The first half of M.T. Anderson’s Feed is almost jarring to read. It reminds me of the Pixar film, Wall-E, in a scene where people are sitting watching their personal TVs being moved around in life with no purpose. The characters in Feed are no different but strikingly, the characteristics of their warped, technologically run world bear many resemblances to the society we live in today. Kids are constantly being bombarded with advertisements about latest trends and newest products. In our society, we see the same thing as 13 minutes of a 30 minute TV show is set aside solely for commercials. Violet’s experiment to try and confuse her feed and throw off preference-based marketing is no different than what we have either. Predictive marketing is a growing trend and companies now will generate your coupons based on past purchases – Target is said to be able to know you’re pregnant before you are due to their marketing expertise and product tracking. Another similarity to our current society is the connection to technology. People can’t be seen today without their cell phones in hand, texting away, connecting them to a parallel universe where “lol” and “ily” mean more than just three random letters slapped together.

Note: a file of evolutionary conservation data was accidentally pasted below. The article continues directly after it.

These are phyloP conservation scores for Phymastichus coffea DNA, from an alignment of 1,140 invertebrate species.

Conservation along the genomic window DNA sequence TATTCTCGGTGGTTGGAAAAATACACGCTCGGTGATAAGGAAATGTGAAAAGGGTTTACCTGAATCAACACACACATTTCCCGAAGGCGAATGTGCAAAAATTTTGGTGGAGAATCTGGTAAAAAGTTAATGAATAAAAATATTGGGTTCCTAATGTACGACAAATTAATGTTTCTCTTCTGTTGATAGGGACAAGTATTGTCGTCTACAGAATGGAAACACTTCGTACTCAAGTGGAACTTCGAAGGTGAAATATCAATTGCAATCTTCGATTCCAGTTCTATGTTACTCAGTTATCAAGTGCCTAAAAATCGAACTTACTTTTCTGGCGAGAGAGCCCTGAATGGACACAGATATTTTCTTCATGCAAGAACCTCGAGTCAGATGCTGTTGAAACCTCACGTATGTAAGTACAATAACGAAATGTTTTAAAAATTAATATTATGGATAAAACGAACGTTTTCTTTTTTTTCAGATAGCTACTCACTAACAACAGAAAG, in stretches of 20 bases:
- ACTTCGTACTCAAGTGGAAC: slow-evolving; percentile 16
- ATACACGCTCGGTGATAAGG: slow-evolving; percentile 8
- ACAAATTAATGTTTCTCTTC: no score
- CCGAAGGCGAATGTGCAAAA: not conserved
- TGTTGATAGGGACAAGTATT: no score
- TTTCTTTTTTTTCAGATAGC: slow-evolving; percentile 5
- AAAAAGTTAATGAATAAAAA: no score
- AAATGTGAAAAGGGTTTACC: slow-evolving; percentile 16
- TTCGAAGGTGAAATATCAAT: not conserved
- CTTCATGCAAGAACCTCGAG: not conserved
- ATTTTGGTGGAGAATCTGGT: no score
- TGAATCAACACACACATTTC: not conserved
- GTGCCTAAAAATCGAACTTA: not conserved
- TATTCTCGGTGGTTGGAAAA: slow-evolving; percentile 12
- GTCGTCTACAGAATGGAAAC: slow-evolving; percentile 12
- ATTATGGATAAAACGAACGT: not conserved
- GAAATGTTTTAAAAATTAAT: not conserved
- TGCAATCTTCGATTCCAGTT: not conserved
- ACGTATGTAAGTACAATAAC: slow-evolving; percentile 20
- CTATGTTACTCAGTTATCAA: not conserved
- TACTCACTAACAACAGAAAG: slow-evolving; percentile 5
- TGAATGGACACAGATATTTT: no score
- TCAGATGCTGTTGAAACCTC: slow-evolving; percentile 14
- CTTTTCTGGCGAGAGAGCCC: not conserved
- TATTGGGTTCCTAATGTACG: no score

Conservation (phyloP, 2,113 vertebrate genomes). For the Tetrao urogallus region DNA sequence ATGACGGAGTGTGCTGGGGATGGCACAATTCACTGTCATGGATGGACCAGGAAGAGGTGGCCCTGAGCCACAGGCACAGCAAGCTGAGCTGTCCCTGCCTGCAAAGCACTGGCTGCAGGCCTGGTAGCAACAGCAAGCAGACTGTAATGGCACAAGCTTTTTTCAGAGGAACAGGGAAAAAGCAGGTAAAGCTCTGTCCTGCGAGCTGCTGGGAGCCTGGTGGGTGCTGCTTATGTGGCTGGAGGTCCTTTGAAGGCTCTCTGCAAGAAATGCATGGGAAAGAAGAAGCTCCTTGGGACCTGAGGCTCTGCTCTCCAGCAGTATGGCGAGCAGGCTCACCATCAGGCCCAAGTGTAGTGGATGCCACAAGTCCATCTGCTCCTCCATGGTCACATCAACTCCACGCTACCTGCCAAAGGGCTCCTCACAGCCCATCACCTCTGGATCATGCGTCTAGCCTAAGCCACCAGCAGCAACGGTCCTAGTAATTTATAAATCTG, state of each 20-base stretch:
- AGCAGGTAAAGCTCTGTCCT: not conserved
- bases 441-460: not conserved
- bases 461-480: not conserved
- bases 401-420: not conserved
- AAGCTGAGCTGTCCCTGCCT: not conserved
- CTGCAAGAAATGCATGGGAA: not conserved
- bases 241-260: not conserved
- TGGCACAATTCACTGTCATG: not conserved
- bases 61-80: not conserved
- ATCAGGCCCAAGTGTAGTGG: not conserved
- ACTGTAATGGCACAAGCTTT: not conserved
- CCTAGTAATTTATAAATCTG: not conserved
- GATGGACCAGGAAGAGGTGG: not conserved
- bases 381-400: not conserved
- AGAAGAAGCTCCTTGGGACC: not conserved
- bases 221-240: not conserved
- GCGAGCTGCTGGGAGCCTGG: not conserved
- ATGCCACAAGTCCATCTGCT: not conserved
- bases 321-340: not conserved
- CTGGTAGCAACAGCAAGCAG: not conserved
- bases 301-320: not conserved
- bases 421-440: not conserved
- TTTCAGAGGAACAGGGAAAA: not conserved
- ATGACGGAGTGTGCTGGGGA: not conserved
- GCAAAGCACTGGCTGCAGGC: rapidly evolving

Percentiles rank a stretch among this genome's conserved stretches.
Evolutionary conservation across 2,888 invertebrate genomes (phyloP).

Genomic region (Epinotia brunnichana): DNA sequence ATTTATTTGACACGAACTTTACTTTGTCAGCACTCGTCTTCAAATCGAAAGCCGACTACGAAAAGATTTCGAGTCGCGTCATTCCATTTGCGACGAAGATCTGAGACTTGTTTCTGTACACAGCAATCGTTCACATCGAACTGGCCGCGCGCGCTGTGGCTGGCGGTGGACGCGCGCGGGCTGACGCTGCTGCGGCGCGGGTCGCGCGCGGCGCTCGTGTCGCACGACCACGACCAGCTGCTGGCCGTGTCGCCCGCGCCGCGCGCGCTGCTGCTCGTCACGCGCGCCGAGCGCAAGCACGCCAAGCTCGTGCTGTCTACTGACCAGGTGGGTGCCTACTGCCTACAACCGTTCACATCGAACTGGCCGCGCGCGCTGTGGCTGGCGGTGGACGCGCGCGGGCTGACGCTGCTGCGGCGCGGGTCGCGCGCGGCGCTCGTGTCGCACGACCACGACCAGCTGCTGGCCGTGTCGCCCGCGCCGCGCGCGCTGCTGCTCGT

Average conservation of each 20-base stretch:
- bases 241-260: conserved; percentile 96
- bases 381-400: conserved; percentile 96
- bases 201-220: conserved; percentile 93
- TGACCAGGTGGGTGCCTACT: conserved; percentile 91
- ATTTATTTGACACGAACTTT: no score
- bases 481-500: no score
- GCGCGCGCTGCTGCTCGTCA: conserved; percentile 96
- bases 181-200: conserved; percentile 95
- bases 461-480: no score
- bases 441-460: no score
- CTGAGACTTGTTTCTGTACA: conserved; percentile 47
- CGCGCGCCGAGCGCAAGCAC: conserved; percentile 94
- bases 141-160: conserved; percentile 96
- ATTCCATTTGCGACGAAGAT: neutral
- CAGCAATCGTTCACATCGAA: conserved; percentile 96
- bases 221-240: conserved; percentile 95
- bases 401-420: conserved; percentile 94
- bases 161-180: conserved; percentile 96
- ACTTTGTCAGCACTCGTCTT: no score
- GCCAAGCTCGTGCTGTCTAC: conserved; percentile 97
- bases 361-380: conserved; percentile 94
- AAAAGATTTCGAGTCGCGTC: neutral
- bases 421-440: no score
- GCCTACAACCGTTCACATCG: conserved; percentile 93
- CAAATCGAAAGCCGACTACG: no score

All of these similarities became compounded as I read further, and it worried me when Titus chatted Violet, “When you have the feed all your life, you’re brought up not to think about things.” (113) This can even be said for smart phones. Growing up, our generation started seeing the technology boom but didn’t see smart phones becoming popular until our high school years. For kids today, they only know smart phones. The constant connection to Google, the Internet, apps, and texting is a little scary for someone who is 12 years old. The reliance on technology for basic human functioning (like calculating the tip on a restaurant bill) is headed towards an extreme that cannot even be imagined. Seeing the level of attachment between Titus’ friends and their feeds after the hacking really stood out to me. Do I feel the same about my phone if it were to break? Would I still retain normal functioning and security throughout my day without my device of choice. Questions like this filled my head throughout the novel and really made me worried about the future of technology in our society.
One last point I want to make is with regards to emotions in this novel. It is interesting to see the relationship progress between Violet and Titus and how their ability to express and feel emotions changes as well. At first, most of their communication is through their feed’s chat functions and through Titus’ mental monologues. However, after meeting Violet’s father before their country weekend, Titus begins to speak about his emotions – a rare feat given his aversion to words in both their written and oral form. Violet reciprocates this with much more fluidity (probably because of her father’s linguistic abilities and advocacy of the spoken language) and even kisses him on the cheek and saying, “I’ll be the first one, dumpling, to pull your plug,” – a romantic yet quirky comment about Titus’ eventual death and her presence with him at the end. (146)